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Measles, also known as Rubeola, is a highly contagious virus that can be life-threatening for those who haven’t received their measles vaccine. This is especially true for babies and children. Learn about measles signs and symptoms, how deadly the virus can be and how to prevent it with recommended vaccinations. 

How Deadly is Measles?

According to the Centers for Disease Control (CDC) and Prevention, before the measles vaccination was widely available, an estimated 3 to 4 million people got measles each year in the United States, of which 500,000 were reported. From the 500,000 reported cases, 400 to 500 people died, 48,000 were hospitalized and 1,000 developed encephalitis (brain swelling) from measles.

How Does Measles Spread?

Measles is a viral disease that is highly contagious. The measles virus spreads through direct contact with respiratory droplets or through the air when the person with measles talks, coughs or sneezes. Indoors, these droplets can linger in the air for up to two hours. People who aren’t vaccinated against measles can catch the virus by breathing the contaminated air or touching a surface where the droplets landed and then touching their eyes, nose or mouth.

If you’re unvaccinated and were exposed to measles, you have a 90% chance of catching it.

Measles Signs and Symptoms

Measles symptoms can appear between 7-14 days after exposure. Signs and symptoms include:

  • Fever: The earliest sign is typically a high fever that may last for several days.
  • Cough: It’s usually dry with a hacking sound.
  • Runny nose and red eyes: Sneezing and watery eyes are common.
  • Sore throat: Like with other viruses, a sore throat can occur.
  • Koplik spots: Small, white spots with a blue-ish white center develop in the mouth a few days before the measles rash appears.
  • Skin rash: The rash tends to appear 3-5 days after onset of fever.

What Does the Measles Rash Look Like?

The measles rash looks like flat, red spots that first appear on the face and then spread all over the body. The rash turns brown before it disappears. The spots may be slightly raised as they progress and can sometimes merge together.

In addition to these symptoms, measles can also cause diarrhea, ear infections, pneumonia, brain inflammation (encephalitis) and other serious complications. Call your doctor right away if you learn you’ve been exposed.

How is Measles Diagnosed?

Anyone who hasn’t received their measles vaccine can get measles. Your healthcare provider can diagnose whether you or a family member has been infected with measles based on a few things:

  • Reviewing your medical history
  • A physical exam
  • Blood test
  • Nose or throat swab
  • Urine test

Measles Treatment

Measles does not have a cure. The virus typically stays in the body between 10 – 14 days. If you become infected with measles, treatments are available are to help reduce the severity of symptoms. There are several things you can do at home to try to find some relief:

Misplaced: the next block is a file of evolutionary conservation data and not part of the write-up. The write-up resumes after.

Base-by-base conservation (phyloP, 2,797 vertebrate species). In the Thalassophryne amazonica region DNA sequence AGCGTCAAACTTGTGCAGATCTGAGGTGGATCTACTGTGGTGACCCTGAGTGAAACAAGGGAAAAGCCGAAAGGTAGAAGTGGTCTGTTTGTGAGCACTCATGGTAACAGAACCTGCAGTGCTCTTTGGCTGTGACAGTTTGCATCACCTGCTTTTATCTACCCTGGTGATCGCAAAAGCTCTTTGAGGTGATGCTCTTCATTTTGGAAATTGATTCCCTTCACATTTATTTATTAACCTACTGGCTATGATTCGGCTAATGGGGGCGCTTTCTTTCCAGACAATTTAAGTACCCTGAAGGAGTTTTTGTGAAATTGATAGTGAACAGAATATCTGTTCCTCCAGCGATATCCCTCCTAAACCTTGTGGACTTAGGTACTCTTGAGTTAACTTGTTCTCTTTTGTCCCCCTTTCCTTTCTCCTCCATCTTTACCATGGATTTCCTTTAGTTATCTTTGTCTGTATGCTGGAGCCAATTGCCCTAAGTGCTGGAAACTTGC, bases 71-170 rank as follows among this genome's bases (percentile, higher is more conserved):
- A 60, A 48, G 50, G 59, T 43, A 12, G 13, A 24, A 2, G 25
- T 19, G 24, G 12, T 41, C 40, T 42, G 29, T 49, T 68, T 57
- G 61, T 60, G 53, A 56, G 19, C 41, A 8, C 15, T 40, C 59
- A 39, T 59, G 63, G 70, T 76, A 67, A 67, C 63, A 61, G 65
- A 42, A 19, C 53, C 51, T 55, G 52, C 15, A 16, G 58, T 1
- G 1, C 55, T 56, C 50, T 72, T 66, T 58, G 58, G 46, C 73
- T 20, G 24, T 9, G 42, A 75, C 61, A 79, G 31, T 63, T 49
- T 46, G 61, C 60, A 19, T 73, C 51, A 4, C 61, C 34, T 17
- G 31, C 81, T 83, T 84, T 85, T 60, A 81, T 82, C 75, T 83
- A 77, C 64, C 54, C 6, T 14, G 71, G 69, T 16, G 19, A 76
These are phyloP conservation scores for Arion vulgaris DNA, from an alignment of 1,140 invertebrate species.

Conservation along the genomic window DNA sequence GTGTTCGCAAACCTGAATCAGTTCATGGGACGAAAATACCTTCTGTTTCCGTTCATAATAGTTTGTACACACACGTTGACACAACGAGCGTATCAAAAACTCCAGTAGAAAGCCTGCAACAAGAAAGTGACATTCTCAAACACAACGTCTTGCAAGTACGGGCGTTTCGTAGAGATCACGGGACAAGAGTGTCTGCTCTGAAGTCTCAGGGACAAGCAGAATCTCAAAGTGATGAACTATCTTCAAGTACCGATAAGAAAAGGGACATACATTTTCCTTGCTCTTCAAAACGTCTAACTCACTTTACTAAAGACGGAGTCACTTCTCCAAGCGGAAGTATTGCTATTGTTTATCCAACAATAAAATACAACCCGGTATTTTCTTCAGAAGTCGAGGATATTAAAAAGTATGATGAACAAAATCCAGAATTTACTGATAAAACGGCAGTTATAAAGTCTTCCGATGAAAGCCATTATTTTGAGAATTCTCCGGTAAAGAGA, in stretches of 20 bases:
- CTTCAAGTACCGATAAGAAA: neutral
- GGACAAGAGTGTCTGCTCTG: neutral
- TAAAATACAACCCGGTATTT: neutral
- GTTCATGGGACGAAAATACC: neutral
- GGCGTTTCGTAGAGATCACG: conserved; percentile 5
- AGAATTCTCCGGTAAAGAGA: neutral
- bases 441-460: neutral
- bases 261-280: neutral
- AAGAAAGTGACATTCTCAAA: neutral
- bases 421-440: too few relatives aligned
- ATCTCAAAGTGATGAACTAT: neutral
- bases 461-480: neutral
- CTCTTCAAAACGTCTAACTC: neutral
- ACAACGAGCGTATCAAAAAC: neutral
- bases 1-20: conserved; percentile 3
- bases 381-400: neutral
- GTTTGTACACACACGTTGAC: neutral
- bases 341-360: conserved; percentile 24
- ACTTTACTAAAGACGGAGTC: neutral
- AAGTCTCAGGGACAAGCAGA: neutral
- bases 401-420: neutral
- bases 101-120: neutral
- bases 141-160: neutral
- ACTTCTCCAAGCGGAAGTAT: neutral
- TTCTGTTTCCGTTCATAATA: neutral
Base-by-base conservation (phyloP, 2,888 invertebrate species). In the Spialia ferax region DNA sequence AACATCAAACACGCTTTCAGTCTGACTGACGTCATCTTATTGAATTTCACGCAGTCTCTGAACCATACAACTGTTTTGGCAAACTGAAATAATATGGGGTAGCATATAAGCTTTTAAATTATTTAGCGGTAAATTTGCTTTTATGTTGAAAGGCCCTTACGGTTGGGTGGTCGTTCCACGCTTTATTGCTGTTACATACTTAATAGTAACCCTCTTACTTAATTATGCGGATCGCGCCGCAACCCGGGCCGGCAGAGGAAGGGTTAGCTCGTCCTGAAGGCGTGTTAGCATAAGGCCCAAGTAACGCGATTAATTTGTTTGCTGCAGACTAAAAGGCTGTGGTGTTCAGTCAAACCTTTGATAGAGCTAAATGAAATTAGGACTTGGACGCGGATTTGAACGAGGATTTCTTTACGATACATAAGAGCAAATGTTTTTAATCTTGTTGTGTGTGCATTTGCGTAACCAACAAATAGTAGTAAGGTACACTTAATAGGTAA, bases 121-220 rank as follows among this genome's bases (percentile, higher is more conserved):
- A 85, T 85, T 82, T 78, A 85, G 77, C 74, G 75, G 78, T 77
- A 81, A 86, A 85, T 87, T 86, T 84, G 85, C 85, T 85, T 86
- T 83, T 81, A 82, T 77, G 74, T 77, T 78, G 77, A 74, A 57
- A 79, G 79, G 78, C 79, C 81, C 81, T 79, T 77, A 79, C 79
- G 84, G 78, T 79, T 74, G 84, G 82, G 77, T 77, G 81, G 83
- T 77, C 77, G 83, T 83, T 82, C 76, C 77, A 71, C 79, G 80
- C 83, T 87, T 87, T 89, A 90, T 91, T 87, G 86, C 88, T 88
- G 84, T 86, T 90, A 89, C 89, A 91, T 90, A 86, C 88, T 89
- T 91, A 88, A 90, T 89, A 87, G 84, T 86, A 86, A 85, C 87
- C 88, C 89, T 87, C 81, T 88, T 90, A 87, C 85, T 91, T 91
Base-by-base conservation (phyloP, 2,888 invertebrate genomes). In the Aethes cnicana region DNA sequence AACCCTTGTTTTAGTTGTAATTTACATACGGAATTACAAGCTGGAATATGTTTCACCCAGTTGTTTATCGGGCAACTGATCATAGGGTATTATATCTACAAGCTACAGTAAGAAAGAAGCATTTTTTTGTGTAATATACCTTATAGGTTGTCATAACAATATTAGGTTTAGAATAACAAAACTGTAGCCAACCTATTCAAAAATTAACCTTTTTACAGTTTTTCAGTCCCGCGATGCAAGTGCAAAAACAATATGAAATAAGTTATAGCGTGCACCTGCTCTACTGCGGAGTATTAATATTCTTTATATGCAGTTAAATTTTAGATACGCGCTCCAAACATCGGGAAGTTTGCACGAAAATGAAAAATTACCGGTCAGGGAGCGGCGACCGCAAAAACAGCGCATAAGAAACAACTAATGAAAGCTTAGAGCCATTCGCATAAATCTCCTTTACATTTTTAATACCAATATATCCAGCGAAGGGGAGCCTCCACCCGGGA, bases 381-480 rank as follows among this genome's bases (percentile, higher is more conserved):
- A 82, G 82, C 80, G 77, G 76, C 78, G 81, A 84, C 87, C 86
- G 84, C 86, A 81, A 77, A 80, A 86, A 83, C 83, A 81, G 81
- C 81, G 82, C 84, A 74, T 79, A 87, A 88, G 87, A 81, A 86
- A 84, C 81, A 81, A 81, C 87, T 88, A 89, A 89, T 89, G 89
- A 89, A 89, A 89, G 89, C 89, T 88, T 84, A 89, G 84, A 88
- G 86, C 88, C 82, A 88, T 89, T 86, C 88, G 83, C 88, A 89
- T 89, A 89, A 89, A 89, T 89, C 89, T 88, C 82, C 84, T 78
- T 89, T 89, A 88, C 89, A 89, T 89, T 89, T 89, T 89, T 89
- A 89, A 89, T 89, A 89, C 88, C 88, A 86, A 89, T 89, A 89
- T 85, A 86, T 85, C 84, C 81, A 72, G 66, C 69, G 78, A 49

• Take acetaminophen or ibuprofen to help lower fevers and relieve muscle aches and pains. Talk to your healthcare provider before giving a child or teen aspirin due to the risk of Reye’s syndrome, a rare but life-threatening condition.
  • Drink plenty of fluids, such as water, broth and electrolytes, to help prevent dehydration.
  • Use a cool mist humidifier to soothe a cough.
  • Stay isolated from others for at least four days after the rash appears to prevent the virus from spreading to others.
  • Get plenty of rest.
  • If a bacterial infection subsequently develops, such as pneumonia, antibiotics may be prescribed. However, antibiotics are not effective against measles itself, because it’s a virus.
  • In severe cases, hospitalization is needed for life-threatening complications such as brain inflammation and respiratory failure.

If an unvaccinated person is exposed to someone with measles, they should call their healthcare provider. Post-exposure treatment can be utilized to help prevent disease or modify the severity of the disease. An MMR vaccine is given, if within 72 hours of exposure, or an immunoglobulin (antibody) transfusion, if within 6 days of exposure.

Preventing Measles

The most effective way to prevent measles is through vaccination with the MMR (measles, mumps, rubella) vaccine. The Centers for Disease Control (CDC) and Prevention recommend:

  • First dose at 12-15 months
  • Second dose at 4-6 years old

The vaccine is both safe and effective. In fact, two doses are about 97% effective at preventing measles infection. Common side effects from the MMR vaccine include a fever, mild rash or swollen lymph nodes. Severe side effects are rare.

Health authorities such as the CDC and World Health Organization (WHO) recommend children receive both doses to prevent outbreaks and serious complications such as brain inflammation, deafness and birth defects.

In addition, all U.S. residents traveling internationally, regardless of destination, should be current on their MMR vaccine. Many of the recent cases were linked to international travel. Infants traveling overseas have slightly different vaccine recommendations.